A few weeks ago I commented on what may be the fundamental limit on a stable Pharmaceutical industry — products have to be on the market for at least as long as it takes to replace them. Cash flow significant enough to fund serious research only lasts as long as a drug has market exclusivity. Thus, to first approximation, a firm has to develop a new drug before it runs out of cash from sales of existing products.
Thinking about it a little further, I realized that it already takes an unsustainably long time to develop new products completely from scratch, but that the overall academic/startup/existing firm ecosystem has developed (or in some instances is in the process of further adapting) to enable these long product development times.
First of all, the very basic biomedical research needed to create a key enabling technology (say monoclonal antibodies), or to discover a promising drug target or pathway takes a lot of time — so much time that that research can’t actually be part of a conventional product development cycle. Fortunately, the scale can be small, and there are a lot of interesting scientific discoveries to be made — all of which is a good fit for academic laboratories. Much of this basic research that can later lead to commercial applications is in fact funded through government or foundation-sponsored grant money. Such academic research follows it’s own funding cycle, and it has it’s own reward system that focuses on the production of trained scientists and significant research results, manifested as published papers (and patents). Papers have a much shorter “development cycle” than marketed drugs!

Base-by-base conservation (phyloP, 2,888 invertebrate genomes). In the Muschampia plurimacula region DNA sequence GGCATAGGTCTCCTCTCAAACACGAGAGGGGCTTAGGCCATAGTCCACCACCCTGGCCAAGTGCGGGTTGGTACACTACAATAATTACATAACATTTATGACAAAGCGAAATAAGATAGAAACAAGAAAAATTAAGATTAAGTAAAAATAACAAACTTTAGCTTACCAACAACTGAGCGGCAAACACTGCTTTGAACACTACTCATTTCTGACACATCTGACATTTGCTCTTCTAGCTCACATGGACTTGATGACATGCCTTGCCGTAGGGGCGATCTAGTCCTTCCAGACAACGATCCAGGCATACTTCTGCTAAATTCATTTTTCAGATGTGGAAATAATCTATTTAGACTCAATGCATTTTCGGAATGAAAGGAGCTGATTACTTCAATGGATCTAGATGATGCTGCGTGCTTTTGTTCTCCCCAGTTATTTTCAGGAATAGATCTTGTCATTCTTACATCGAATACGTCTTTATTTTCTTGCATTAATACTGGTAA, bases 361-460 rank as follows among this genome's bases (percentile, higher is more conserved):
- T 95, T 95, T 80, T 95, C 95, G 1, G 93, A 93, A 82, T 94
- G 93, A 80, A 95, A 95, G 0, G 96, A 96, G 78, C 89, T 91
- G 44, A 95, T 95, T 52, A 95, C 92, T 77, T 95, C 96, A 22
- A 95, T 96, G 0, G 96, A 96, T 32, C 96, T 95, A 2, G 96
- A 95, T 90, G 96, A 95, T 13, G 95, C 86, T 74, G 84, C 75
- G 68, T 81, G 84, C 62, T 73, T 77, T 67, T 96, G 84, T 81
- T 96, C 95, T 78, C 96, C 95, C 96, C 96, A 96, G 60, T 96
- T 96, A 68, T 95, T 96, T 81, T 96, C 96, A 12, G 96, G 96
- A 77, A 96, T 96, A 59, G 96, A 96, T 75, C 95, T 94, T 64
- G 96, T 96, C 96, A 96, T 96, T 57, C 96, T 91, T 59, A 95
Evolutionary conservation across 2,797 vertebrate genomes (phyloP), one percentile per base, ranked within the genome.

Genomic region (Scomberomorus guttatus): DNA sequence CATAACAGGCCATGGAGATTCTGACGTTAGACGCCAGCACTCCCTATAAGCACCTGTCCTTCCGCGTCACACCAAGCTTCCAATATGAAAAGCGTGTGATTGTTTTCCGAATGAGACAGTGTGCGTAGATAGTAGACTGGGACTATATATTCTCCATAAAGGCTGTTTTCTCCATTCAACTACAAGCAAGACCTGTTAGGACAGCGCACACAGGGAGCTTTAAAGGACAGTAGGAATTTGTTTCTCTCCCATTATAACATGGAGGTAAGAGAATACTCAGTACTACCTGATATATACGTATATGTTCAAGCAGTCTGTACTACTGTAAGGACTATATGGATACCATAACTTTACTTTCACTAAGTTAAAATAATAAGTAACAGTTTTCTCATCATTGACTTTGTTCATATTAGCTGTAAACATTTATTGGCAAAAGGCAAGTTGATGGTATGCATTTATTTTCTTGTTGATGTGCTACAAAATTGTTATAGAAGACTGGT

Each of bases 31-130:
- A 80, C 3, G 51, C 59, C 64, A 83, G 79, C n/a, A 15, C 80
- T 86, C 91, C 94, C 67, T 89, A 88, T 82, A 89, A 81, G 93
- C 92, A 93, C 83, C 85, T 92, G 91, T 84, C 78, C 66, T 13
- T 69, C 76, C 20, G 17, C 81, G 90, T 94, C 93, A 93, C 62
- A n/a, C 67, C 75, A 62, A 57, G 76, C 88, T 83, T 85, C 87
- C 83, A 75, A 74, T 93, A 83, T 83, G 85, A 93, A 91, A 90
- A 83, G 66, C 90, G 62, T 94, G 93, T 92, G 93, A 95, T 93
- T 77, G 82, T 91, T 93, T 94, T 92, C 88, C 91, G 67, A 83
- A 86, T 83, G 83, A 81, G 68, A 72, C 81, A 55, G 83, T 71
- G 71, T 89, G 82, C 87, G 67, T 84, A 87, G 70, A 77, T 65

Later, more applied research (which requires larger numbers of people and significant funding increases) is often spun off in the form of a start up company, funded through seed money, angel investing, venture capital, etc. Here the funding cycle and system of reward is based on increasing valuation derived from estimates of future profitability as the firm develops its (as yet unmarketed) products. At the end, the company can go public or be bought by a larger existing firm. In either case, all that early product development work typically occurs prior to, and almost completely uncoupled from, product sales. Of course the true overall cycle time wasn’t really shortened, it’s just that parts of development were structured in ways that had their own sustainable cycle of funding and reward.
The net effect is that an existing drug company can either buy a startup company or launch an internal project based on collaborations (or published research) with a significantly shorter effective development time (at least as experienced by the existing firm). Needless to say, this relationship holds for all sorts of science and technology companies, where government- or foundation-sponsored basic research can take place on a long time scale that is not constrained by the need for short term profits.
Getting back to Pharma, an important implication is that a pharmaceutical firm can benefit if it can apply this sort of decoupling or otherwise off-load development from it’s own internal R&D portion of the overall product development cycle. I have some thoughts on that, which I will put in another post…